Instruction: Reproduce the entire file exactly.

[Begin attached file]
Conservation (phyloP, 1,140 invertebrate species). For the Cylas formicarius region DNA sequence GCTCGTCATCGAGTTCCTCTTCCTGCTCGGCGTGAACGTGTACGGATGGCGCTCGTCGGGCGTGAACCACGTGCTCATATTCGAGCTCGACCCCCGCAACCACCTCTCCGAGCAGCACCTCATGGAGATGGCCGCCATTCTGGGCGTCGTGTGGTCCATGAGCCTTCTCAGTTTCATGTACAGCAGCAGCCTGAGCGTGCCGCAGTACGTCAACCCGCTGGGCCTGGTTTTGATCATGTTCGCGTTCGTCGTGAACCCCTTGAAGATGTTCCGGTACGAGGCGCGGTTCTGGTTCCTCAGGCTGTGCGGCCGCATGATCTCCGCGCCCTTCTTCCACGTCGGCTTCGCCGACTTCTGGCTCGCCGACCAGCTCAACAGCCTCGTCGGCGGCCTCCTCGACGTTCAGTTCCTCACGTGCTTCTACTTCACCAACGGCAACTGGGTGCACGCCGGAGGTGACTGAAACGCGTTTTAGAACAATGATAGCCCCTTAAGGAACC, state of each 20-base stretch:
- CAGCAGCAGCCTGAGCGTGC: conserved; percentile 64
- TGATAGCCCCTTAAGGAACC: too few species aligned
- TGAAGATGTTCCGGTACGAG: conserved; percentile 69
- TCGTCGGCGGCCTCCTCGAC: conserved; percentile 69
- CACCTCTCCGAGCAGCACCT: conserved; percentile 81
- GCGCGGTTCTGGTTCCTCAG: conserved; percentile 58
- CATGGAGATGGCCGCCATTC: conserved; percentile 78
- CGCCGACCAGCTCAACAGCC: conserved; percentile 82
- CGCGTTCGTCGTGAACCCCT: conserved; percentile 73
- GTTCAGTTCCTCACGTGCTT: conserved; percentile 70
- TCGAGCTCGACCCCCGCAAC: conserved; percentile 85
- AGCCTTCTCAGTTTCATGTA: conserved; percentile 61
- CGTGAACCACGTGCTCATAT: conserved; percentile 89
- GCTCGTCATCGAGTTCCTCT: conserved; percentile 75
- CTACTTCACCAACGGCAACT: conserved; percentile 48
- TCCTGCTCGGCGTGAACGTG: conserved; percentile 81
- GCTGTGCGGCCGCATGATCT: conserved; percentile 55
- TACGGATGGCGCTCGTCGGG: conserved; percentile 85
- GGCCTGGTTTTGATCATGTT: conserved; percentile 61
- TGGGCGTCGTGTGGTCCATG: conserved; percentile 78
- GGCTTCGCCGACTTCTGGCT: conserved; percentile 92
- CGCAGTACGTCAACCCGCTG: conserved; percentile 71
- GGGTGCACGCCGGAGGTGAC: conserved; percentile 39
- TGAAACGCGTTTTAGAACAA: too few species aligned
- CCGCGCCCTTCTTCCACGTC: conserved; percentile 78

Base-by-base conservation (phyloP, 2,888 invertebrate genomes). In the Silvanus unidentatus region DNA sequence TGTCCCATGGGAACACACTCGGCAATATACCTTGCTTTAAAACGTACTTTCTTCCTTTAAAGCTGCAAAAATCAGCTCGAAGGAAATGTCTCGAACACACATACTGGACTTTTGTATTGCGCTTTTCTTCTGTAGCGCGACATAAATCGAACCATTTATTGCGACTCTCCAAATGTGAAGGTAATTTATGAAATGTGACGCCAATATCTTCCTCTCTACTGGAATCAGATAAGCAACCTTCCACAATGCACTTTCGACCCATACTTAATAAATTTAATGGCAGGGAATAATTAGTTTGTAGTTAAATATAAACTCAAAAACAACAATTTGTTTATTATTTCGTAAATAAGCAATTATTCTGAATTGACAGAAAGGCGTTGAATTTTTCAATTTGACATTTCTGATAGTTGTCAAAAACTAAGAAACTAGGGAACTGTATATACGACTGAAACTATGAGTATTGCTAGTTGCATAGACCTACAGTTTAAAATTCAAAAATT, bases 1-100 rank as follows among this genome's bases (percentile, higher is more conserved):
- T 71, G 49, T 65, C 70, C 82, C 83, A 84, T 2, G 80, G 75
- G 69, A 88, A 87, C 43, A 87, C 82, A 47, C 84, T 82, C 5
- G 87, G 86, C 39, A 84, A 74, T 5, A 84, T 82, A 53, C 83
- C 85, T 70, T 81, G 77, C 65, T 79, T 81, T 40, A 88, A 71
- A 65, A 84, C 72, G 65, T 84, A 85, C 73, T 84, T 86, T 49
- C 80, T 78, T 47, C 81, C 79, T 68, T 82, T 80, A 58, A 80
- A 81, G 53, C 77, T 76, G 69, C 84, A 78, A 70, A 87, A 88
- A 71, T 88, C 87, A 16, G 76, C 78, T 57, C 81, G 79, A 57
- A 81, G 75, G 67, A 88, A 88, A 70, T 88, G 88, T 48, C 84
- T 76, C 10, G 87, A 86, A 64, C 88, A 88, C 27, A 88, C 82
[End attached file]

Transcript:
Conservation (phyloP, 1,140 invertebrate species). For the Cylas formicarius region DNA sequence GCTCGTCATCGAGTTCCTCTTCCTGCTCGGCGTGAACGTGTACGGATGGCGCTCGTCGGGCGTGAACCACGTGCTCATATTCGAGCTCGACCCCCGCAACCACCTCTCCGAGCAGCACCTCATGGAGATGGCCGCCATTCTGGGCGTCGTGTGGTCCATGAGCCTTCTCAGTTTCATGTACAGCAGCAGCCTGAGCGTGCCGCAGTACGTCAACCCGCTGGGCCTGGTTTTGATCATGTTCGCGTTCGTCGTGAACCCCTTGAAGATGTTCCGGTACGAGGCGCGGTTCTGGTTCCTCAGGCTGTGCGGCCGCATGATCTCCGCGCCCTTCTTCCACGTCGGCTTCGCCGACTTCTGGCTCGCCGACCAGCTCAACAGCCTCGTCGGCGGCCTCCTCGACGTTCAGTTCCTCACGTGCTTCTACTTCACCAACGGCAACTGGGTGCACGCCGGAGGTGACTGAAACGCGTTTTAGAACAATGATAGCCCCTTAAGGAACC, state of each 20-base stretch:
- CAGCAGCAGCCTGAGCGTGC: conserved; percentile 64
- TGATAGCCCCTTAAGGAACC: too few species aligned
- TGAAGATGTTCCGGTACGAG: conserved; percentile 69
- TCGTCGGCGGCCTCCTCGAC: conserved; percentile 69
- CACCTCTCCGAGCAGCACCT: conserved; percentile 81
- GCGCGGTTCTGGTTCCTCAG: conserved; percentile 58
- CATGGAGATGGCCGCCATTC: conserved; percentile 78
- CGCCGACCAGCTCAACAGCC: conserved; percentile 82
- CGCGTTCGTCGTGAACCCCT: conserved; percentile 73
- GTTCAGTTCCTCACGTGCTT: conserved; percentile 70
- TCGAGCTCGACCCCCGCAAC: conserved; percentile 85
- AGCCTTCTCAGTTTCATGTA: conserved; percentile 61
- CGTGAACCACGTGCTCATAT: conserved; percentile 89
- GCTCGTCATCGAGTTCCTCT: conserved; percentile 75
- CTACTTCACCAACGGCAACT: conserved; percentile 48
- TCCTGCTCGGCGTGAACGTG: conserved; percentile 81
- GCTGTGCGGCCGCATGATCT: conserved; percentile 55
- TACGGATGGCGCTCGTCGGG: conserved; percentile 85
- GGCCTGGTTTTGATCATGTT: conserved; percentile 61
- TGGGCGTCGTGTGGTCCATG: conserved; percentile 78
- GGCTTCGCCGACTTCTGGCT: conserved; percentile 92
- CGCAGTACGTCAACCCGCTG: conserved; percentile 71
- GGGTGCACGCCGGAGGTGAC: conserved; percentile 39
- TGAAACGCGTTTTAGAACAA: too few species aligned
- CCGCGCCCTTCTTCCACGTC: conserved; percentile 78

Base-by-base conservation (phyloP, 2,888 invertebrate genomes). In the Silvanus unidentatus region DNA sequence TGTCCCATGGGAACACACTCGGCAATATACCTTGCTTTAAAACGTACTTTCTTCCTTTAAAGCTGCAAAAATCAGCTCGAAGGAAATGTCTCGAACACACATACTGGACTTTTGTATTGCGCTTTTCTTCTGTAGCGCGACATAAATCGAACCATTTATTGCGACTCTCCAAATGTGAAGGTAATTTATGAAATGTGACGCCAATATCTTCCTCTCTACTGGAATCAGATAAGCAACCTTCCACAATGCACTTTCGACCCATACTTAATAAATTTAATGGCAGGGAATAATTAGTTTGTAGTTAAATATAAACTCAAAAACAACAATTTGTTTATTATTTCGTAAATAAGCAATTATTCTGAATTGACAGAAAGGCGTTGAATTTTTCAATTTGACATTTCTGATAGTTGTCAAAAACTAAGAAACTAGGGAACTGTATATACGACTGAAACTATGAGTATTGCTAGTTGCATAGACCTACAGTTTAAAATTCAAAAATT, bases 1-100 rank as follows among this genome's bases (percentile, higher is more conserved):
- T 71, G 49, T 65, C 70, C 82, C 83, A 84, T 2, G 80, G 75
- G 69, A 88, A 87, C 43, A 87, C 82, A 47, C 84, T 82, C 5
- G 87, G 86, C 39, A 84, A 74, T 5, A 84, T 82, A 53, C 83
- C 85, T 70, T 81, G 77, C 65, T 79, T 81, T 40, A 88, A 71
- A 65, A 84, C 72, G 65, T 84, A 85, C 73, T 84, T 86, T 49
- C 80, T 78, T 47, C 81, C 79, T 68, T 82, T 80, A 58, A 80
- A 81, G 53, C 77, T 76, G 69, C 84, A 78, A 70, A 87, A 88
- A 71, T 88, C 87, A 16, G 76, C 78, T 57, C 81, G 79, A 57
- A 81, G 75, G 67, A 88, A 88, A 70, T 88, G 88, T 48, C 84
- T 76, C 10, G 87, A 86, A 64, C 88, A 88, C 27, A 88, C 82